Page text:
When I fully accepted that I was disabled, I enjoyed regular sessions of physiotherapy and the constructive help and advice of the occupational therapist. On one occasion, the therapist produced a swinging arm device which enabled me (after some practise) to feed myself again. This was a monumental leap forward in regaining my self-confidence and independence.

The device fitted easily on to my wheelchair but for some unexplained reason the wheelchair was recalled and I had to use any available chair. The feeding arm and tray did not fit these chairs and I had to be hand fed again. A change of wheelchair may seem minor but to me it was the most important thing in my life for three days and I was very depressed until the original chair was returned, thanks to the efforts of physiotherapists and the occupational therapist.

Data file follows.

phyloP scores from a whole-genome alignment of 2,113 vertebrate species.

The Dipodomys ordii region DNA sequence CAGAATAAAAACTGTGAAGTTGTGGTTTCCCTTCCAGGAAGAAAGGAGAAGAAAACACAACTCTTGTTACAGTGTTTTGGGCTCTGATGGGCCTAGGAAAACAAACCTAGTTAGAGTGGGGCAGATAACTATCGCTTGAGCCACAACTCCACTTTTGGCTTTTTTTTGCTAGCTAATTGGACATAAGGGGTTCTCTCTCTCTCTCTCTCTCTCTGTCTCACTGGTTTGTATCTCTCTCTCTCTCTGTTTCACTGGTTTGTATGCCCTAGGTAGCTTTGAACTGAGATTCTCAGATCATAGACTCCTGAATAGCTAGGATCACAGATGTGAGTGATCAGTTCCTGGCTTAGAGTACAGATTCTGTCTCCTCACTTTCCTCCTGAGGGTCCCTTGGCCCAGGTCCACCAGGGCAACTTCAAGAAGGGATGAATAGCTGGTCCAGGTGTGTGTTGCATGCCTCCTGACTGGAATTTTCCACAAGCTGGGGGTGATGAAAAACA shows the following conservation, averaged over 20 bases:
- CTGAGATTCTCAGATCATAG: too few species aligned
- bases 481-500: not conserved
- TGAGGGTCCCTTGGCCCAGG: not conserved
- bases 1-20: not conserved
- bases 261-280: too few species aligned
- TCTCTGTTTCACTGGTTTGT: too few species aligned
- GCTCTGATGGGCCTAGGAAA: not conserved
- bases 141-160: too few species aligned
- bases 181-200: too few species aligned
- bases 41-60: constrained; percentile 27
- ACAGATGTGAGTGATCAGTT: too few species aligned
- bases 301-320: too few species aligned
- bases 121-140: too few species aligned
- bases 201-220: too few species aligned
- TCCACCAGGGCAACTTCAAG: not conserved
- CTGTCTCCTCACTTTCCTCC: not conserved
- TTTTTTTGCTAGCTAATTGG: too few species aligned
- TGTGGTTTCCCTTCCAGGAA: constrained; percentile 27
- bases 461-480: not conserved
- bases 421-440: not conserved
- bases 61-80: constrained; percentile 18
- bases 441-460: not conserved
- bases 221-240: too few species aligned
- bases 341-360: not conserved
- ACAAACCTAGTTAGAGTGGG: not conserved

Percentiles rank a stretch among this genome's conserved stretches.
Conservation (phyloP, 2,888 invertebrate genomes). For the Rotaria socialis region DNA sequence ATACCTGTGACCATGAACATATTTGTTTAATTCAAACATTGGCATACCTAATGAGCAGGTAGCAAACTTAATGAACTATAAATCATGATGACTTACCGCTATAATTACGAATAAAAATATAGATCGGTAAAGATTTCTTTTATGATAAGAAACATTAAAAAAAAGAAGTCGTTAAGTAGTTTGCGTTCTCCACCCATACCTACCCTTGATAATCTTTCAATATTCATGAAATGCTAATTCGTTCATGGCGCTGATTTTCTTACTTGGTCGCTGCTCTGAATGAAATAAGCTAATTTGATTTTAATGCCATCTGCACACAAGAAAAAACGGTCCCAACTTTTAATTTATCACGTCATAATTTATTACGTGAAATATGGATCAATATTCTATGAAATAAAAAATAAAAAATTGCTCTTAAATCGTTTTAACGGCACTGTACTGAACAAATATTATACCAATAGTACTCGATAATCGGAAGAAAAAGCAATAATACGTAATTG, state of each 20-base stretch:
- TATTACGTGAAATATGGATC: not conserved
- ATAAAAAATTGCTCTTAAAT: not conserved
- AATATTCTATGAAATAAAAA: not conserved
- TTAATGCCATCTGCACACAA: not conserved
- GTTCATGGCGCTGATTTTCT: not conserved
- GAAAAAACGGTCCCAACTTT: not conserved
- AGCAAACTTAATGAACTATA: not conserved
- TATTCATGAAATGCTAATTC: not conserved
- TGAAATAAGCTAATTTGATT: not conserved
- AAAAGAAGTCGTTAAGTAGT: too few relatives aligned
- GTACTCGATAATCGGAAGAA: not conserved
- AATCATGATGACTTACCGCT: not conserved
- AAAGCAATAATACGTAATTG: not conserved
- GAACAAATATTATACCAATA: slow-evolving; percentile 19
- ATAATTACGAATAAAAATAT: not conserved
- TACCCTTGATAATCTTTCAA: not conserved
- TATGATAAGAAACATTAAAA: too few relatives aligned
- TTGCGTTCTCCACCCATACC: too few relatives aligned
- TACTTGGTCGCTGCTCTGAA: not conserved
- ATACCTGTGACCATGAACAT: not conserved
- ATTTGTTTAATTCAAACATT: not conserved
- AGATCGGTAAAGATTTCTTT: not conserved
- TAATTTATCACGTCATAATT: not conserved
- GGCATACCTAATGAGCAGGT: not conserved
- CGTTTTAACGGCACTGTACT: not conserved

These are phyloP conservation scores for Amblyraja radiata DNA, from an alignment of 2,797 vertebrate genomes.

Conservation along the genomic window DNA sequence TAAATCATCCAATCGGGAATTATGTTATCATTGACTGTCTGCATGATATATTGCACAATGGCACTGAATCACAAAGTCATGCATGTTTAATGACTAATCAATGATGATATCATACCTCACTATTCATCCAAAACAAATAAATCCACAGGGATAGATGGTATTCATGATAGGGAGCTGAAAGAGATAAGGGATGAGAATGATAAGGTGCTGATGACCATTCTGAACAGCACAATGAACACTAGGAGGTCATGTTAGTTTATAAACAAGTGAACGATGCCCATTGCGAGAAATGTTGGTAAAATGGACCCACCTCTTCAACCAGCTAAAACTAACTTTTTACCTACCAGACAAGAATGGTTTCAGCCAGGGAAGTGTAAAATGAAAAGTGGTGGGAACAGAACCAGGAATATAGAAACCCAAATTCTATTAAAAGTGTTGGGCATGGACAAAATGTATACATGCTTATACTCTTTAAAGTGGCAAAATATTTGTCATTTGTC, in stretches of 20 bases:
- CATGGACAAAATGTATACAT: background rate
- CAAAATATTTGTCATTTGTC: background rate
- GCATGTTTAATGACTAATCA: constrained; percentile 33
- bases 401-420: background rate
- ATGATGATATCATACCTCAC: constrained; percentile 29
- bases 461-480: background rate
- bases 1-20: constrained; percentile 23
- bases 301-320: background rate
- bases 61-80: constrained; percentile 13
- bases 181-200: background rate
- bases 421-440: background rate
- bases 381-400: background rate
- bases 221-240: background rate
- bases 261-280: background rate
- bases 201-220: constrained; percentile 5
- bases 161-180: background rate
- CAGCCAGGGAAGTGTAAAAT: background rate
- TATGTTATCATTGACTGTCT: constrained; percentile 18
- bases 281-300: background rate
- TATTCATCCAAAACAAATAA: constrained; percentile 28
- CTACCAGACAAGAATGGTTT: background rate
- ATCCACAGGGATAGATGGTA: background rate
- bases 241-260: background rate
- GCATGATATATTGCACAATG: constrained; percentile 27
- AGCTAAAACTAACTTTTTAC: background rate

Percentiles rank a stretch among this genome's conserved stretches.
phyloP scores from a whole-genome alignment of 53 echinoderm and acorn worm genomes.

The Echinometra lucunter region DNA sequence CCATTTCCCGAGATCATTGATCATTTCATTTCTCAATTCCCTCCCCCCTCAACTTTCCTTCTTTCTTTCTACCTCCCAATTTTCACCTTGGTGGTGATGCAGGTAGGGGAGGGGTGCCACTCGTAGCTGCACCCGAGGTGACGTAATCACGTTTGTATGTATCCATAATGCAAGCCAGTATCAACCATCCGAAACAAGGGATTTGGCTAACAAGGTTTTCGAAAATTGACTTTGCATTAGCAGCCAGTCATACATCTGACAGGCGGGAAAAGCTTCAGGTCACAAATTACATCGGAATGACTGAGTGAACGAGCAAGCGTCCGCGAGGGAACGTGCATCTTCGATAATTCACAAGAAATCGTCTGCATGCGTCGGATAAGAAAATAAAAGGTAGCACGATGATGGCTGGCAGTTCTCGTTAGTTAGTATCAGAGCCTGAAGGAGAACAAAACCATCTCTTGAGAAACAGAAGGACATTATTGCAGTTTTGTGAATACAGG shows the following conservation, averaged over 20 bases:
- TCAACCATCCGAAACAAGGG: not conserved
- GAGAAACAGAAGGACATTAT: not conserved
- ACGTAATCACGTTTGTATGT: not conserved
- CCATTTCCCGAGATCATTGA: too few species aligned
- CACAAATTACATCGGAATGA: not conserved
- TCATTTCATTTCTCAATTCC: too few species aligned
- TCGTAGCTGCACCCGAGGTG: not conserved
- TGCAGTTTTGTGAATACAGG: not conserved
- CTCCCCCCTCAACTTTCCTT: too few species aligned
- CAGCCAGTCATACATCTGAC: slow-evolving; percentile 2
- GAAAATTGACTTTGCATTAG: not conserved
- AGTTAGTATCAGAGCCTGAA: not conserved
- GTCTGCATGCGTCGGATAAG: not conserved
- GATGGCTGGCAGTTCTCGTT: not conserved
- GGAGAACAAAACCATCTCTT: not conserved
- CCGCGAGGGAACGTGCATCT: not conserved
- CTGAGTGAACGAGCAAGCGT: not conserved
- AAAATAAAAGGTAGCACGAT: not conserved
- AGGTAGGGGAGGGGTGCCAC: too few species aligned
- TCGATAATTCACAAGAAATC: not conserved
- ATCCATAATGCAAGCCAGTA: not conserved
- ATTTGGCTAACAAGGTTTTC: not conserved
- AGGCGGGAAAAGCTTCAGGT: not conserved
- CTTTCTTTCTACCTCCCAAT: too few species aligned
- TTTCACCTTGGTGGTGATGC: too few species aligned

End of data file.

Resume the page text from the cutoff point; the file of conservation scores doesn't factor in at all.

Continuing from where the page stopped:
One of the treatments for polyneuritis is a course of steroids. Not all patients respond to this treatment, and some receive an initial boost and then relapse. In my case the effect was rapid and dramatic. From almost total inertia I perceived significant sensations of movement within 12 hours of the first injection. The first week of this treatment was joyous, I could feel sensations which had been absent for months. I could change position and sense recovery.